Her Farmington business is growing, and so is her familyAnnie Mickelson has wanted to be a chiropractor since before she could even pronounce the word.
By: Nathan Hansen, The Farmington Independent
Annie Mickelson has wanted to be a chiropractor since before she could even pronounce the word.
Mickelson’s father has his own chiropractic practice, and Mickelson grew up watching him help people feel better. While other little girls were daydreaming about being princesses, Mickelson was thinking about adjustments.
“I wanted to be a chiropractor since I was 5,” said Mickelson, who bought Farmington’s Family Chiropractic Center in April.
Mickelson saw the work her father did, saw the impact it had on his patients, and she knew she wanted to do the same thing.
“I’ve just seen the power of it,” she said. “It helps the body heal itself.”
So far, it’s working out about as well as she could have hoped. Mickelson got a bachelor of human biology from the University of Wisconsin-Madison, then was the valedictorian of her class when she earned her doctor of chiropractic degree from Northwestern Health Sciences University. She worked a few months for her father, then took time off when she had her first child. When she was ready to go back to work, Mickelson considered finding another chiropractor to work for, but ultimately decided to go out on her own. She got the interest in being her own boss from her father.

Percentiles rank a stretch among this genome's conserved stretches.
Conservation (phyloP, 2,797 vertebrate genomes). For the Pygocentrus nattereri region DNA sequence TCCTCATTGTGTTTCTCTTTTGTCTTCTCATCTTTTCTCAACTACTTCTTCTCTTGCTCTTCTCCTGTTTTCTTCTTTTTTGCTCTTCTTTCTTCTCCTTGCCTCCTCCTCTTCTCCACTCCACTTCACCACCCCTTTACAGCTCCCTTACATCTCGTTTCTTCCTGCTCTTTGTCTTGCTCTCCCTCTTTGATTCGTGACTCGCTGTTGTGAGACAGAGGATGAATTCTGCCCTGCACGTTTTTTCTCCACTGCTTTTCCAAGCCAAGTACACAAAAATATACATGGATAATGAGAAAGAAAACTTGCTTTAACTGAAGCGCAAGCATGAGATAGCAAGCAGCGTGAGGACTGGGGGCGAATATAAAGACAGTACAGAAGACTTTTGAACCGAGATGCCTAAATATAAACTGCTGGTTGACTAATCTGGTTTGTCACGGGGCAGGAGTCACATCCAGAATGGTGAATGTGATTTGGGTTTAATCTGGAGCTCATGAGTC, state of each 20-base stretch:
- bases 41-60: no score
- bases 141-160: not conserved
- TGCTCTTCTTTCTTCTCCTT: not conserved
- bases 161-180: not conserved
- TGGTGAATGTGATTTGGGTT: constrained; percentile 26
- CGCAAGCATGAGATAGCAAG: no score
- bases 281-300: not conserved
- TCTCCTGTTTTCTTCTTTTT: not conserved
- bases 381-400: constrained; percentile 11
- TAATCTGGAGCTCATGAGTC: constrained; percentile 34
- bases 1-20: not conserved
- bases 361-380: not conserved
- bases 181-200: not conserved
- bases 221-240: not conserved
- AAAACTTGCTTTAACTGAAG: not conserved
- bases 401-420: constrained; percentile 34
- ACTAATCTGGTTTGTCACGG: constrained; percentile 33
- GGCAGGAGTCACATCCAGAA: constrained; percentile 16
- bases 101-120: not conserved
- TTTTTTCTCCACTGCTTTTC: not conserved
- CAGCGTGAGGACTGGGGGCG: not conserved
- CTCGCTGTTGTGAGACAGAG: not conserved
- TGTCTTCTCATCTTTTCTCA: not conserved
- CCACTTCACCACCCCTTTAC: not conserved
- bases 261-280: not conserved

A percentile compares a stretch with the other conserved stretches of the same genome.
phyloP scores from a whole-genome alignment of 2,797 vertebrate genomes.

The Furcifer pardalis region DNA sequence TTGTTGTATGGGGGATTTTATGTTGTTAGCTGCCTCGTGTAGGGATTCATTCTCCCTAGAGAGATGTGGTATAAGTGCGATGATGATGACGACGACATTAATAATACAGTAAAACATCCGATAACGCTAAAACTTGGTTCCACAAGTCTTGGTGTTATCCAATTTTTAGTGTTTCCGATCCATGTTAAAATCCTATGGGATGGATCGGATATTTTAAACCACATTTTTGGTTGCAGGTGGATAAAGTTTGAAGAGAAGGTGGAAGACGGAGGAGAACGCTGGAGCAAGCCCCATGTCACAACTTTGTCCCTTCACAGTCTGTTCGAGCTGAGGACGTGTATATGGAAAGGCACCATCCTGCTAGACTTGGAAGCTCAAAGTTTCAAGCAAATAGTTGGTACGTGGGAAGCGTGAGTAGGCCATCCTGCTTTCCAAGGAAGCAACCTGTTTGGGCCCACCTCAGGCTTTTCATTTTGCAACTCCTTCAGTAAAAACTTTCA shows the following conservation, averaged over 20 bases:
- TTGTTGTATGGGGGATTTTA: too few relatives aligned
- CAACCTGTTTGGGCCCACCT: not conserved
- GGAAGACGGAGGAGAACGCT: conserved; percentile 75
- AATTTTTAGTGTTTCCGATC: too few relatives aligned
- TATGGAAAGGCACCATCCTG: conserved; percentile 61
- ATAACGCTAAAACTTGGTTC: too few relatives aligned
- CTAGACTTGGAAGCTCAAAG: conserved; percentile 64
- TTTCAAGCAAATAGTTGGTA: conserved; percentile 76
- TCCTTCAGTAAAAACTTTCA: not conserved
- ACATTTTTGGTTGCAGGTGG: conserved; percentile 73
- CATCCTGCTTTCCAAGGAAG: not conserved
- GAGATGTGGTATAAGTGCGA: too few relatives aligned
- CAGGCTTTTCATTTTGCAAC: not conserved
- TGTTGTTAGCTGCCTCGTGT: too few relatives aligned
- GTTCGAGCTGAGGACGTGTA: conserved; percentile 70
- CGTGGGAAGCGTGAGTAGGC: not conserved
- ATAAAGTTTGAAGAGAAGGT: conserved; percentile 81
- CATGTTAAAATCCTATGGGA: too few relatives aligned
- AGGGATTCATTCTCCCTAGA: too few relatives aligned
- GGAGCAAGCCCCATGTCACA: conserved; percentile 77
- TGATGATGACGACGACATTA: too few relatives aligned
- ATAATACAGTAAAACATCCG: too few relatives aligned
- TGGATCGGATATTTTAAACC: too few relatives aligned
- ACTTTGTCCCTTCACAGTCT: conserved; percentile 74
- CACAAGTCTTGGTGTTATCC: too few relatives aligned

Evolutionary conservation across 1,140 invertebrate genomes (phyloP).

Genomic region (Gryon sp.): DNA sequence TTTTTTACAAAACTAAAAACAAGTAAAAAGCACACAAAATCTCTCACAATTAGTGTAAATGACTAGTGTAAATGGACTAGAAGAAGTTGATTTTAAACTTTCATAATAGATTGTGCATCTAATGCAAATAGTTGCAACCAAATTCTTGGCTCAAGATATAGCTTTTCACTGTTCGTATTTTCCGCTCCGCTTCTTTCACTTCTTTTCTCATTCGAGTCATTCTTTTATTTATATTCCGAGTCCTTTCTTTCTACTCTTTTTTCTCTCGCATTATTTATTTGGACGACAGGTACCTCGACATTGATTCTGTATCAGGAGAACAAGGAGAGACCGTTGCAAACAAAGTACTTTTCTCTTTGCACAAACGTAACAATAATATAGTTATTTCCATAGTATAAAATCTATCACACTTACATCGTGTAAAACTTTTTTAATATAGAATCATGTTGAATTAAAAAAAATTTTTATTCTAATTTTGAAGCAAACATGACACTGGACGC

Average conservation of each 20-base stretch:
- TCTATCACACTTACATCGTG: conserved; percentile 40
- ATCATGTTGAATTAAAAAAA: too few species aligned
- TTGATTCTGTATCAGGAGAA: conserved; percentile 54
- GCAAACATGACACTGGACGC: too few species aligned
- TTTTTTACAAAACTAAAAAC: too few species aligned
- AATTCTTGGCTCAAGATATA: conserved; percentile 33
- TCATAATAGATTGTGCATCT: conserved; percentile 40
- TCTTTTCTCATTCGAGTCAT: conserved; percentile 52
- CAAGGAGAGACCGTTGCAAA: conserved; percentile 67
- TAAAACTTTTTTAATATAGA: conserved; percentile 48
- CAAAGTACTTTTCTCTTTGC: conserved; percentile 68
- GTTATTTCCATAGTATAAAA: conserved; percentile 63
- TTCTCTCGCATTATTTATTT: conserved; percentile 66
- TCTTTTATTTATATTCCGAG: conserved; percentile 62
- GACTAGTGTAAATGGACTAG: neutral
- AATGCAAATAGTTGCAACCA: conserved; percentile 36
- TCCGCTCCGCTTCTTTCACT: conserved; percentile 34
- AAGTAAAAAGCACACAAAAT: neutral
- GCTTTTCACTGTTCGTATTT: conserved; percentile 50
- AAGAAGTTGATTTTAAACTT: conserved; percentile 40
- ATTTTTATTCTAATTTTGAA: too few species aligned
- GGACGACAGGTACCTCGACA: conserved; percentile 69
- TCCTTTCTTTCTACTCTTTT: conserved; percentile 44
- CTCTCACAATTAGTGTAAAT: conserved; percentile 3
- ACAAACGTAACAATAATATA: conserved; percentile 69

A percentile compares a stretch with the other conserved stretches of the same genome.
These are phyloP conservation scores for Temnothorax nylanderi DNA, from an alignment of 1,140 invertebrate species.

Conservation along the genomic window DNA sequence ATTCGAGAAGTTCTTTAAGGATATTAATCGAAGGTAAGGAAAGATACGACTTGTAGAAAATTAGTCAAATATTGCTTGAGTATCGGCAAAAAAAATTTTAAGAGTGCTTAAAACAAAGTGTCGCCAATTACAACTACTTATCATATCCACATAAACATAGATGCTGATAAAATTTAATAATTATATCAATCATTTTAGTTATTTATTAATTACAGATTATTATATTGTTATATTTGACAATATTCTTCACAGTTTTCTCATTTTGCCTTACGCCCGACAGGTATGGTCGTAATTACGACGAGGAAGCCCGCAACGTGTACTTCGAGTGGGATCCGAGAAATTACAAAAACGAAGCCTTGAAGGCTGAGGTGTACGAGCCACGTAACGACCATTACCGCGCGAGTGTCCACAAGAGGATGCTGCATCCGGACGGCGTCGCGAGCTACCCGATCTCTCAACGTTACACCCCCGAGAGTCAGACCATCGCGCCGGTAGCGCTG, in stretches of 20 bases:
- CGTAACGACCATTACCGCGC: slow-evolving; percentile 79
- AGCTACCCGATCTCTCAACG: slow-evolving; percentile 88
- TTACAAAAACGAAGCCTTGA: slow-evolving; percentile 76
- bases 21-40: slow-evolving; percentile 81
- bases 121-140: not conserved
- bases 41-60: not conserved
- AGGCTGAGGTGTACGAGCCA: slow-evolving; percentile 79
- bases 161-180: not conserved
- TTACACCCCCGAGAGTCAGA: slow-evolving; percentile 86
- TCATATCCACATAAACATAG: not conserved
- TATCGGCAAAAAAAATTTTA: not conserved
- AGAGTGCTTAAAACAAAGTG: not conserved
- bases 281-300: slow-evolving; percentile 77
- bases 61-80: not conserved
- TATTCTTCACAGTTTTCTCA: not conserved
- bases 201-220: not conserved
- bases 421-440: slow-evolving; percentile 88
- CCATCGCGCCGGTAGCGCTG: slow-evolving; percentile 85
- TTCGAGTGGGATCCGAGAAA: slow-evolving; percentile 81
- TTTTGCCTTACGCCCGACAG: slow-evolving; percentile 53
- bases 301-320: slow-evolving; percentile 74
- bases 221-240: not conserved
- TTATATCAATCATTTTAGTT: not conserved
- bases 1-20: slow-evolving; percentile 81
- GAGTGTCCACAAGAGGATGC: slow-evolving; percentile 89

“He’s an entrepreneur and I’ve always had that in my blood,” Mickelson said.
There might have been a moment of uncertainty when she discovered she was pregnant with her second child, but so far she hasn’t regretted her decision. Mickelson found Family Chiropractic Center – formerly Aaron Chiropractic — in a classified ad. She spent a month with former owner Molly Aaron getting to know the business before she took over in May.
“I don’t know if it was the pregnancy or the practice, but I didn’t sleep much in May,” Mickelson said.
She might be sleeping better now, if only because she’s worn out from her day at work. The first week Mickelson took over the clinic, she saw eight patients. Now she sees more like 94 patients a week. Most of that growth has come from word of mouth. She’s done very little so far to spread the word herself.
Mickelson has added an x-ray machine to the clinic, but otherwise things are much like they were. The x-rays have helped spot problems that might otherwise be harder to see. She used it recently to identify the cause of a young boy’s bed wetting, and it caught a thyroid tumor on another patient.
Mickelson has already started making plans to bring in a relief doctor when her second child is born, but she doesn’t want to be away from her other new baby for too long.
“I’m excited to be here,” she said.